Wednesday, May 30, 2018

Film review: Mary Magdalene

Monthly I write a film review for Touchstone (the New Zealand Methodist magazine). Stretching back to 2005, some 135 plus films later, here is the review for May 2018.

Mary Magdalene
A film review by Rev Dr Steve Taylor

“Mary Magdalene” the movie was my Maundy Thursday religious experience. It provides rich Gospel reflection, whether watched pre- or post-Easter.

The reputation of Mary Magdalene was ruined by Pope Gregory, who in 591 preached a sermon (Homily 33) that wrongly called her a prostitute. Sadly he never bothered to correct his homiletical error. Mary Magdalene, the second most mentioned woman in the Gospels, became tarred by the church with a label neither deserved nor Biblical. In the Gospel, Mary is introduced in Luke 8:2, named alongside Joanna and Susanna as one who journeys with Jesus.

In Luke 7:37, an unnamed woman who “lived a sinful life” anoints Jesus. Quite how an unnamed sinful woman became, in the homily of Pope Gregory, a named prostitute named Mary has never been made clear. Nor why it took the Catholic Church over 1500 years to clarify a Papal mistake. But on 3 June, 2016, the Catholic church finally relented. Pope Francis gave Mary a feast day, to honour her witness as the first to give testimony to the Risen Jesus.

“Mary Magdalene” is an imaginative response, locating Mary alongside Jesus on the journey toward Jerusalem. Woman are portrayed as leaders and learners, baptisers and blessers. The scene in which Peter (Chiwetel Ejiofor) follows Mary (Rooney Mara) down a long mountain track to a well, all the while protesting that he understands Jesus’ (Joaquin Phoenix) commands better than she does, is a moment that will find many a woman nodding in sympathy. The teaching of Jesus in relation to forgiveness is sensitively applied in relation to women’s experience of rape and gender violence. Mary’s intuition becomes a source of revelation, honouring different ways of knowing that are essential in Christian discipleship. In other words, the movie celebrates what women bring to the mission of God.

Jesus movies are difficult to direct, given an ending that is well-known. Director Garth Davis animates a predictable plot by a powerful portrayal of the first century Roman rule. A sequence of economic injustices are artfully woven into the life histories that shape the call of disciples. Thankfully, and unlike The Last Temptation, the movie avoids any sexualisation of the relationship between Mary and Jesus. The result is a dignifying both of love and gender.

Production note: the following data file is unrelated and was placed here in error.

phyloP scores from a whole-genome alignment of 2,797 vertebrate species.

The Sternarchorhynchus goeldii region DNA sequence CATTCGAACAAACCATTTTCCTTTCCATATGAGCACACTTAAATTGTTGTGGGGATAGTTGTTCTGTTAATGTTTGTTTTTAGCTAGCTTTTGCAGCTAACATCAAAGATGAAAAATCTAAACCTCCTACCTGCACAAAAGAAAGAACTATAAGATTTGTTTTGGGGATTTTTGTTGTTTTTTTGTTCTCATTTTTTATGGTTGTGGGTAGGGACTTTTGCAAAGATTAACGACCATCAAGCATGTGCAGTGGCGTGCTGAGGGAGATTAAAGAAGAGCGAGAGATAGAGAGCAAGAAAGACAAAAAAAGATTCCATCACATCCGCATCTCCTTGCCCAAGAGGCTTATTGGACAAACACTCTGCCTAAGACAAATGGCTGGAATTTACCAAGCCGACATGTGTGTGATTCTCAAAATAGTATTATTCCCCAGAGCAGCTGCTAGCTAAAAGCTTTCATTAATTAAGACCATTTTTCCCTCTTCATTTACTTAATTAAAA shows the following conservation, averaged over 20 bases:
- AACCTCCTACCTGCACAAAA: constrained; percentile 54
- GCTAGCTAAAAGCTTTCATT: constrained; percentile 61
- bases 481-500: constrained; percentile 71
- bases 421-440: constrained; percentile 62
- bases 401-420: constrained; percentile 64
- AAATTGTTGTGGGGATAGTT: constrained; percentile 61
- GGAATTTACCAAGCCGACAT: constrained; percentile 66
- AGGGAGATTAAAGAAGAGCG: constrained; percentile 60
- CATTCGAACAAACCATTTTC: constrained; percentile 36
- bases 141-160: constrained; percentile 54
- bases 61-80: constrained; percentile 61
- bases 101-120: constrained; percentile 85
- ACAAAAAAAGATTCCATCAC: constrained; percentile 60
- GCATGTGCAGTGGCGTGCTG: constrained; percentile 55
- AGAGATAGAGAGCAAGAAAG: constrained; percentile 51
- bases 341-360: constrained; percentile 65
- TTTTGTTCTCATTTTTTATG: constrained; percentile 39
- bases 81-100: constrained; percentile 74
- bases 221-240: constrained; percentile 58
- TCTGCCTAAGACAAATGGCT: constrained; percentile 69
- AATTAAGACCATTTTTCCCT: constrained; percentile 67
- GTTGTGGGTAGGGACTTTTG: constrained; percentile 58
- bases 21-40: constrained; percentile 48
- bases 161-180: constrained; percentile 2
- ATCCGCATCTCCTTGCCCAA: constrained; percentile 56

The only blemish is an ending which seems to draw from the Gnostic Gospel of Mary. The Gospel of Mary was discovered in Egypt in 1896. It was not made public until 1955. The most complete text still misses ten pages, including a section from after the Resurrection in which Mary moves from sharing her firsthand experience of Jesus to an ecstatic vision. This missing section seems to resource “Mary Magdalene.” The result is a blurring of lived experience and ecstatic vision and a weakening of the claims for historical accuracy so carefully built in the pre-crucifixion narrations of first century Roman economic exploitation.

Despite this post-Resurrection wobble, the Jesus that emerges is a rich embrace of justice-seeking activist and contemplative: an Easter Jesus worth following, whether first century peasant or twenty-first century #metoo activist.

Posted by steve at 09:53 PM

Sunday, May 27, 2018

Built for change UK trip June 2018

Assembly hall nwb photo credit Bob White I’m in the United Kingdom for 2 weeks early June, working with the Church of Scotland and presenting a paper at the 3rd U2 conference in Belfast. The Presbyterian Church of New Zealand has a partner relationship with the Church of Scotland and it will be good to embody that relationship, reflecting with them on innovation, mission and change.

My itinerary is as follows:

I fly into London on Monday, 4 June and train to Glasgow on Tuesday the 5th.

Thurs 7th June, Glasgow – Built For Change: Biblical, Theological and Spiritual Resources for enabling change within congregations (open to all)

Fri 8th June, Glasgow – Listening In Mission/Mission Seedlings (open to all)

Mon 11th June, Edinburgh – Built for Change: Enabling Change At Regional and National Levels (nomination and invite only)

Tues 12th June, Edinburgh – Initial Ministerial Training – critical reflections on downunder models (invite only)